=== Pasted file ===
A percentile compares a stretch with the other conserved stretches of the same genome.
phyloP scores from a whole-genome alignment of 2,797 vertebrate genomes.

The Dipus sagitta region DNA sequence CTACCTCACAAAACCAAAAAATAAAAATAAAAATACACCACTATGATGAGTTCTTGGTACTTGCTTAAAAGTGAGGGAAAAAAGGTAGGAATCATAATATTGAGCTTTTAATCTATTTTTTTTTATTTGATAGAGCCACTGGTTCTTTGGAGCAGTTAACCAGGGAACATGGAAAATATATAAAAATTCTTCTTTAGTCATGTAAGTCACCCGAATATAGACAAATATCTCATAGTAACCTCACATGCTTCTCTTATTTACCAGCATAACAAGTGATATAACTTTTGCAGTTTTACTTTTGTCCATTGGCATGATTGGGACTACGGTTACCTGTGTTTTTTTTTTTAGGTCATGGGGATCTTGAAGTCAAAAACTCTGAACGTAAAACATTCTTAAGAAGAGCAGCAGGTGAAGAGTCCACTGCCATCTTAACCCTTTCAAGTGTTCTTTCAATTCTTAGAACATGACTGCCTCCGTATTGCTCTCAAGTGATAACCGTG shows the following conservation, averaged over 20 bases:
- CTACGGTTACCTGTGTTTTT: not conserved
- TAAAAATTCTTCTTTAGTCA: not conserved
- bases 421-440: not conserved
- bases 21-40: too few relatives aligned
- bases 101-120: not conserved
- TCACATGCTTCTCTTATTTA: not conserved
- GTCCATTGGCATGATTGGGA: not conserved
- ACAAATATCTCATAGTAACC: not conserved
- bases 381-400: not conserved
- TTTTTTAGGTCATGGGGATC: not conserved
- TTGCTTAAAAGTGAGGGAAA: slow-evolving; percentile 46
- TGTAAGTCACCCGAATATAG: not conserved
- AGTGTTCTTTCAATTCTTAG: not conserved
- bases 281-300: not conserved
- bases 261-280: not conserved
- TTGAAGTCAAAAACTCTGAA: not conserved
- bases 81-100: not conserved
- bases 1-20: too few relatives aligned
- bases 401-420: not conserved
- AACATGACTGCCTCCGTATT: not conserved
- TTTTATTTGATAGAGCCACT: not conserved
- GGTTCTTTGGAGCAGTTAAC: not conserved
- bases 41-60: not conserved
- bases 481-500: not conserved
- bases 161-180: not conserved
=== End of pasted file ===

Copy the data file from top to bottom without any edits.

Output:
A percentile compares a stretch with the other conserved stretches of the same genome.
phyloP scores from a whole-genome alignment of 2,797 vertebrate genomes.

The Dipus sagitta region DNA sequence CTACCTCACAAAACCAAAAAATAAAAATAAAAATACACCACTATGATGAGTTCTTGGTACTTGCTTAAAAGTGAGGGAAAAAAGGTAGGAATCATAATATTGAGCTTTTAATCTATTTTTTTTTATTTGATAGAGCCACTGGTTCTTTGGAGCAGTTAACCAGGGAACATGGAAAATATATAAAAATTCTTCTTTAGTCATGTAAGTCACCCGAATATAGACAAATATCTCATAGTAACCTCACATGCTTCTCTTATTTACCAGCATAACAAGTGATATAACTTTTGCAGTTTTACTTTTGTCCATTGGCATGATTGGGACTACGGTTACCTGTGTTTTTTTTTTTAGGTCATGGGGATCTTGAAGTCAAAAACTCTGAACGTAAAACATTCTTAAGAAGAGCAGCAGGTGAAGAGTCCACTGCCATCTTAACCCTTTCAAGTGTTCTTTCAATTCTTAGAACATGACTGCCTCCGTATTGCTCTCAAGTGATAACCGTG shows the following conservation, averaged over 20 bases:
- CTACGGTTACCTGTGTTTTT: not conserved
- TAAAAATTCTTCTTTAGTCA: not conserved
- bases 421-440: not conserved
- bases 21-40: too few relatives aligned
- bases 101-120: not conserved
- TCACATGCTTCTCTTATTTA: not conserved
- GTCCATTGGCATGATTGGGA: not conserved
- ACAAATATCTCATAGTAACC: not conserved
- bases 381-400: not conserved
- TTTTTTAGGTCATGGGGATC: not conserved
- TTGCTTAAAAGTGAGGGAAA: slow-evolving; percentile 46
- TGTAAGTCACCCGAATATAG: not conserved
- AGTGTTCTTTCAATTCTTAG: not conserved
- bases 281-300: not conserved
- bases 261-280: not conserved
- TTGAAGTCAAAAACTCTGAA: not conserved
- bases 81-100: not conserved
- bases 1-20: too few relatives aligned
- bases 401-420: not conserved
- AACATGACTGCCTCCGTATT: not conserved
- TTTTATTTGATAGAGCCACT: not conserved
- GGTTCTTTGGAGCAGTTAAC: not conserved
- bases 41-60: not conserved
- bases 481-500: not conserved
- bases 161-180: not conserved